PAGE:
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Chemical Reactions

Chemical Reactions

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Chemical Reactions

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  1. Chapter 9 Chemical Reactions

  2. Section 1 Reactions & Equations

  3. Chemical Reaction • The process by which the atoms of one or more substances are rearranged to form different substances.

  4. How Can You Tell If A Chemical Reaction Has Taken Place? • Temperature change • Color change • Odor • Gas formation (Bubbles) • Formation of a solid

  5. Representing Chemical Reactions • Chemists use statements called equations to represent chemical reactions. • These equations have two parts • Reactants – The starting materials • Products – The substances that are formed during a chemical reaction.

  6. Word Equations • Example

  7. Skeleton Equation • Example

  8. Chemical Equations • A statement that uses chemical formulas to show the identities and relative amounts of the substances involved in a chemical reaction.

  9. Balancing Chemical Equations • Recall that matter is neither created nor destroyed in a chemical reaction. • In order to follow the law of conservation of matter we must balance our chemical equations so that the reactant and product sides are equal to one another.

  10. Coefficient – In a chemical equation is the number written in front of a reactant or product. • Example • Coefficients are usually whole numbers; the number 1 is usually omitted.

  11. Steps for Balancing Equations • Write the skeleton for the reaction. • Count the atoms of the elements in the reactants. • Count the atoms of the elements in the product. • Change the coefficients to make the number of atoms of each element equal on both sides. • Write the coefficients in their lowest possible ratios. • Check your work!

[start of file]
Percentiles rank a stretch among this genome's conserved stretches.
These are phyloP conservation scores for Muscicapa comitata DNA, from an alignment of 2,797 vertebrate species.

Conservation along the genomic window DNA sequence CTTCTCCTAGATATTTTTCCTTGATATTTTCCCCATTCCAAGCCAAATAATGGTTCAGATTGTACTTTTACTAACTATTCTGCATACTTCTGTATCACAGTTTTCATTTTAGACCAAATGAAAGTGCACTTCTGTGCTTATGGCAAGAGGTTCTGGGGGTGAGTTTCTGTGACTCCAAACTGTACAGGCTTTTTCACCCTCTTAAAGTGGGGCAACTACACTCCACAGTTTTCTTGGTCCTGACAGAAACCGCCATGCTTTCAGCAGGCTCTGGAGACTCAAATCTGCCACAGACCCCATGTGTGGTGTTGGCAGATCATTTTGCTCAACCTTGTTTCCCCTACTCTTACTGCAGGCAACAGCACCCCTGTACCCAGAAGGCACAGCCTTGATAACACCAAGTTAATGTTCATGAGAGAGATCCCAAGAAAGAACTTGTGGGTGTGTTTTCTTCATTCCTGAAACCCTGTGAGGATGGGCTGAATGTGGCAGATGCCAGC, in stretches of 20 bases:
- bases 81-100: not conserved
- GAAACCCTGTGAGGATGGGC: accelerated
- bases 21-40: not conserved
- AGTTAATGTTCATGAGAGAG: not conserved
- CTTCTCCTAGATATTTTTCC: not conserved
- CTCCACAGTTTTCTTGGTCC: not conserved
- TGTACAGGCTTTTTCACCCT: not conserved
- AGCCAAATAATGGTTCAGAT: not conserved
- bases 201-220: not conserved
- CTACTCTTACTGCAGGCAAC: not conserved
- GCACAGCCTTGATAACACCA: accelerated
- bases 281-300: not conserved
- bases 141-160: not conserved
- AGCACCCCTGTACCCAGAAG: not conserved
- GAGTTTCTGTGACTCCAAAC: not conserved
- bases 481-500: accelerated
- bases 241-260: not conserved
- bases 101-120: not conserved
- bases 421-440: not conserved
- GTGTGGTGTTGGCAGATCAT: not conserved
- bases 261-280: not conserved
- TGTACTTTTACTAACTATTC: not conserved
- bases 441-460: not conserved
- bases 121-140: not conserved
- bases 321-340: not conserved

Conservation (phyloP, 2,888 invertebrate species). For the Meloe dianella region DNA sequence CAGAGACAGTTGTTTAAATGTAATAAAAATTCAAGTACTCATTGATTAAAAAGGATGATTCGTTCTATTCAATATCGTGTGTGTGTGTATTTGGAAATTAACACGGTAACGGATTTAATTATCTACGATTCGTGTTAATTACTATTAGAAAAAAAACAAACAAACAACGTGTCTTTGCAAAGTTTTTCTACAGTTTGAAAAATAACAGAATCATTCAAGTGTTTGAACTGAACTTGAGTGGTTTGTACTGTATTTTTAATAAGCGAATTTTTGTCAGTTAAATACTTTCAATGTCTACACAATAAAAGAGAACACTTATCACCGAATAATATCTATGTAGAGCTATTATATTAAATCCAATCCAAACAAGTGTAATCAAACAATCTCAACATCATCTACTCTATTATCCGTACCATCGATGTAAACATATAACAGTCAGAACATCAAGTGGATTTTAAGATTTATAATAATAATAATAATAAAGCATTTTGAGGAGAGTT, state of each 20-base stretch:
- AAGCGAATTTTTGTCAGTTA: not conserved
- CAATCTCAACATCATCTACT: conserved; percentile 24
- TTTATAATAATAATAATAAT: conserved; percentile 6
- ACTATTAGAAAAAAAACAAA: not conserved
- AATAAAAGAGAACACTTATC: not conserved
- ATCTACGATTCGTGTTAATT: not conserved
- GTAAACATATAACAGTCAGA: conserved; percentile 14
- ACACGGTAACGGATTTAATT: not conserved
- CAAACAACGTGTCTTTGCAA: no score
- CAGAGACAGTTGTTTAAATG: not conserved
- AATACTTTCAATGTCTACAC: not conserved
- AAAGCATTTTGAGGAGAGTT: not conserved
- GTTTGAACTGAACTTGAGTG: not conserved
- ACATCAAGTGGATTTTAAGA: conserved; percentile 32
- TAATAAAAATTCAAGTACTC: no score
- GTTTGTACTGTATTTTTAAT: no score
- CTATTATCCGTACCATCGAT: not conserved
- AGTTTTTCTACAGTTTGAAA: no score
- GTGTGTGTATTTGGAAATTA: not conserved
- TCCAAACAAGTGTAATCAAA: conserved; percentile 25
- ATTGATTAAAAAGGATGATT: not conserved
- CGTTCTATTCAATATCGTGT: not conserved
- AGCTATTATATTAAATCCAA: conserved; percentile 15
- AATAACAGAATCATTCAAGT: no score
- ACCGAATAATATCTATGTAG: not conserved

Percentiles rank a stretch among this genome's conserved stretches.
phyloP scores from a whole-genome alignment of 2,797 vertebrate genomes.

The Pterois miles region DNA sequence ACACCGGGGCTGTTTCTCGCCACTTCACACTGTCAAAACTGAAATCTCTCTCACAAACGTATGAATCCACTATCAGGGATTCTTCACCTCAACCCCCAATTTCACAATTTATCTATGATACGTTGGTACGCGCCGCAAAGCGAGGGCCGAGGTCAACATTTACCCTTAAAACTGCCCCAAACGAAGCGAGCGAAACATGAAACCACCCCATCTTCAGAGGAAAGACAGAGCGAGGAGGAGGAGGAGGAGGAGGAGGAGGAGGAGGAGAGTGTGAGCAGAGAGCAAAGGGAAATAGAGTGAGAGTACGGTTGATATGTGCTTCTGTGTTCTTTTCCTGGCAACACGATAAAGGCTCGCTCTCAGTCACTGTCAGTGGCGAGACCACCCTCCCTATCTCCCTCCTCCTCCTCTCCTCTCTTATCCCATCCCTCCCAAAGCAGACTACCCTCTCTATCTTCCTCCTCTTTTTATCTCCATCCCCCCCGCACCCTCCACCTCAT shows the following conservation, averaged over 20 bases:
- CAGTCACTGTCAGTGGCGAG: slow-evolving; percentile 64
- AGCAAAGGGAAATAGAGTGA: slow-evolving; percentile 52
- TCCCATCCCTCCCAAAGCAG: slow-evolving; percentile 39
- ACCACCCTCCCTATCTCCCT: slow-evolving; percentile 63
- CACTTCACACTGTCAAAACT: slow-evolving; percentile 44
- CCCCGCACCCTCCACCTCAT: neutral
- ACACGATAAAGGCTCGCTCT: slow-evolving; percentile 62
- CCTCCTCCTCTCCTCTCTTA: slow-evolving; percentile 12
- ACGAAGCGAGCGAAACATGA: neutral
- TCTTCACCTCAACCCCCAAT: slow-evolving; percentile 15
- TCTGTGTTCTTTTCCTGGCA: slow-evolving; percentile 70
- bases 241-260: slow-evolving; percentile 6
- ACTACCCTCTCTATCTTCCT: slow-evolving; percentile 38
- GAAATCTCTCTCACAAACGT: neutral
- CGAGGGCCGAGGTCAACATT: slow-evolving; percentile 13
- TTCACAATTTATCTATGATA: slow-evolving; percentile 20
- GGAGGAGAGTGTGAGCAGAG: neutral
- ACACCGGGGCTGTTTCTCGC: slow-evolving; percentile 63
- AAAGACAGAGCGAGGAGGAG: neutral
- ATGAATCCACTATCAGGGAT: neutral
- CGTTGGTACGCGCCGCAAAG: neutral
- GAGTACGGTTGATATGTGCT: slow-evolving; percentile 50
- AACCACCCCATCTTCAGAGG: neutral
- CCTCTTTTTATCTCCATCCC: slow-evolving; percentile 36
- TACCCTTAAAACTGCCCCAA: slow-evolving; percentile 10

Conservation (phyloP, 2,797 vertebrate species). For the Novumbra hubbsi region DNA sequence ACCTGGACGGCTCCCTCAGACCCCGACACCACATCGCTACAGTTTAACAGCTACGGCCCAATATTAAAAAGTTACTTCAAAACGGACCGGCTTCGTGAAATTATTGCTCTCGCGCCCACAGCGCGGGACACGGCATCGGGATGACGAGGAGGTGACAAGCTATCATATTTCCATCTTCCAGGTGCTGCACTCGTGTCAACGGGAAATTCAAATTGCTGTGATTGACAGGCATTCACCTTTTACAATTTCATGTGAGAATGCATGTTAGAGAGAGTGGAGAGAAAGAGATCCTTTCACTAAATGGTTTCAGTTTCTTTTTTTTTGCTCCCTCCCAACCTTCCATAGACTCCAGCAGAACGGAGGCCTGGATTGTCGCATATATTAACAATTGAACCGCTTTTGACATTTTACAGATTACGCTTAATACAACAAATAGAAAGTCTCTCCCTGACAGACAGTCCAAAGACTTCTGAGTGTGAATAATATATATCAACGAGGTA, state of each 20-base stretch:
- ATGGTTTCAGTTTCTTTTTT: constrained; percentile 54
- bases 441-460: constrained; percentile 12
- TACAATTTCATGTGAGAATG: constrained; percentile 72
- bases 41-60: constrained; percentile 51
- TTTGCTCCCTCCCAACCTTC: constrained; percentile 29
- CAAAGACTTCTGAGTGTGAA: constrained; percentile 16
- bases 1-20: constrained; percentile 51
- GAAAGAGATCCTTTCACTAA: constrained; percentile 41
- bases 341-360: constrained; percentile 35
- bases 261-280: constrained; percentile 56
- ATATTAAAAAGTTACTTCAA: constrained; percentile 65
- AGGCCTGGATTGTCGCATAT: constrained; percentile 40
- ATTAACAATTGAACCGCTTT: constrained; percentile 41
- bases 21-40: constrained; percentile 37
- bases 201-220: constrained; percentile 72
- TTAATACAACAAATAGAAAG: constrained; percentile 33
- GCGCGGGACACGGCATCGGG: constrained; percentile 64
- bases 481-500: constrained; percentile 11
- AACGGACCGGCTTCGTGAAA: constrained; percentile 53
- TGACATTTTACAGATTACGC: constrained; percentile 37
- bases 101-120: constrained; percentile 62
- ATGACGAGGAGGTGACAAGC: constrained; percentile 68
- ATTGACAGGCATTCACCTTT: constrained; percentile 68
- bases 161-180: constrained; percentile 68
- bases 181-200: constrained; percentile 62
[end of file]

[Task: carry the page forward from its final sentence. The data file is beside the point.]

12. Example: Balancing Chemical Equations

  13. Section 2 Classifying Chemical Reactions

  14. Types of Chemical Reactions • We will look at five types of chemical reactions. • Each type of reaction will have a general formula that will be helpful in recognizing the type of reaction present.

  15. Synthesis Reaction • A chemical reaction in which two or more substances (A and B) react to produce a single product (AB). • General Form • Example

  16. Combustion Reaction • In a combustion reaction oxygen combines with a substance and releases energy in the form of heat and light. • In a combustion reaction • is always present • Usual products are &

  17. Decomposition Reaction • A reaction in which a single compound breaks down into two or more elements or new compounds. • General Form • Example

  18. Single-Replacement Reaction • A reaction in which the atoms of one element replace the atoms of another element in a compound. • General Form • Example

  19. Double-Replacement Reaction • A reaction in which ions between two compounds are exchanged. • General Form • Example

  20. Helpful Hints… • Nonmetals replace nonmetals • Metals will replace Hydrogen or another metal. • More active metals will replace less active metals (see Figure 13 p.293). • A less active metal will not replace a more active metal.

  21. Looking At Double-Replacement Reactions • Only occurs if one of the products is a solid precipitate. • Precipitate– an ionic compound formed by a double-replacement reaction • Which is not soluble in water • It forms a cloudy appearance in the solution; if allowed to sit, the precipitate will settle to the bottom of the container

  22. Solubility Rules for Ionic Compounds • Always Soluble (aqueous)

  23. Generally Insoluble (form precipitates)

  24. Mostly Soluble (usually aqueous) • Use the Solubility Table on p.974

  25. Reactions in Aqueous Solutions

  26. As we have talked about previously a solution is a homogeneous mixture. • Many of the reactions discussed in the previous section involve substances dissolved in water. • When a substance is dissolved in water, a solution forms. • An aqueous solution contains one or more substances called solutes dissolved in water and water in this case would be the solvent.

  27. What Happens In an Aqueous Solution? • Ions form • Example

  28. Ionic Equations • To show the details of reactants that involve ions in aqueous solutions, chemists use ionic equations. • Ionic equations differ from chemical equations in that substances that are ions in solution are written as ions in the equation.

  29. Complete Ionic Equation • An ionic equation that shows all of the particles in a solution as they exist. • Example

  30. Spectator Ion • Ions that do not participate in a reaction. • Example

  31. Net Ionic Equation • Ionic equations that include only the particles that participate in the reaction. • Spectator ions are not included • Example